The Real Leo Strauss
In sum, those who oppose the War in Iraq, and those who would blame the influence of relatively obscure philosopher on the Bush administration’s neocon contingent, would do well to look elsewhere: perhaps even to Strauss himself and the classics he revived for support for their view that there are distinct limitations to the form that a post-Saddam Iraq might take.
Kenneth Weinstein “Philosophic Roots, the Role of Leo Strauss, and the War in Iraq” The Neocon Reader (2005)
Contrary to what is often said, those who have followed him are far from single-minded in what they take from him, except perhaps for some threshold or methodological commitments. That philosophy is important, that political philosophy is a viable enterprise, that philosophical texts must be read in a particularly attentive manner, that the distinction between the ancients and the moderns means something (although just what it means is contested in Straussian circles)—those propositions are what individuals known as Straussians mostly agree about.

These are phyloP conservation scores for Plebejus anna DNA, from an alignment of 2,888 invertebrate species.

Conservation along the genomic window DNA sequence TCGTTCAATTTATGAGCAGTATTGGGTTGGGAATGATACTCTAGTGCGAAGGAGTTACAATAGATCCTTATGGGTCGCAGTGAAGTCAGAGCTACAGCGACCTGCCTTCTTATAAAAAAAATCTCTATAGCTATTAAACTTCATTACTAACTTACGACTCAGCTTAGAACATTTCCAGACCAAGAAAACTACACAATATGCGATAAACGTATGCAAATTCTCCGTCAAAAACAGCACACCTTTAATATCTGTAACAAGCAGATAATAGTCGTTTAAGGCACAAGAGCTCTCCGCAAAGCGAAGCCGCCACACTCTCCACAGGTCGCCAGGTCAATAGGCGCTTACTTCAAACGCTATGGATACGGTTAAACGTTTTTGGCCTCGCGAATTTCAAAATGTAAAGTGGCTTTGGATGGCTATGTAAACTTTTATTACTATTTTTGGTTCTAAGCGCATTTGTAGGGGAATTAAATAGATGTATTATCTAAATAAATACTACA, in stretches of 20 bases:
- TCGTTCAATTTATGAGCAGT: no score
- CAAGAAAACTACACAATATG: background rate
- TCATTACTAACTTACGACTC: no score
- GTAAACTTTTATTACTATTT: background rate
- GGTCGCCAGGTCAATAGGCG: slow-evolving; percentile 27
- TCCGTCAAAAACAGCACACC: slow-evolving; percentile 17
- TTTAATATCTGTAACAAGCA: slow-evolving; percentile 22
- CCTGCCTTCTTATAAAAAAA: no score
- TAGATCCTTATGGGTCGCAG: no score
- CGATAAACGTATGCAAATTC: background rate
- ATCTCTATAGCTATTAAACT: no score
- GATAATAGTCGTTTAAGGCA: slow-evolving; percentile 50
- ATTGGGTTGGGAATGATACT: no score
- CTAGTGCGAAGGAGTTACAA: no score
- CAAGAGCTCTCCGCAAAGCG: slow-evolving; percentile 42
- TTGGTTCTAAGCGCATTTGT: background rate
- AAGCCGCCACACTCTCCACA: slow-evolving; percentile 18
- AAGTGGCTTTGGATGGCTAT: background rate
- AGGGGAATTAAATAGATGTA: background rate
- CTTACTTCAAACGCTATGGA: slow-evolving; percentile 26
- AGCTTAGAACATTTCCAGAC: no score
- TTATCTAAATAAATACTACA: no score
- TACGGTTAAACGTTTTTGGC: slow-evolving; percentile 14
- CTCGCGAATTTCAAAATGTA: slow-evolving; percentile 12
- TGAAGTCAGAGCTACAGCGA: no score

Wherever the truly serious students of Strauss stand, the depictions in the media of those who are Strauss-influenced are as much caricatures as are the portrayals of Strauss himself. There may be individuals in political life who have had some slight (or even more than slight) contact with Strauss and who are Wilsonian-Machiavellians, who favor manipulation and lying, who want to spread democracy by force of arms, or who want to secure their own rule by deception and fraud; but, if there are such persons, they are not the “children of Strauss,” nor are they acting on the basis of his teachings or thinking.
Catherine & Michael Zuckert, The Truth About Leo Strauss: Political Philosophy and American Democracy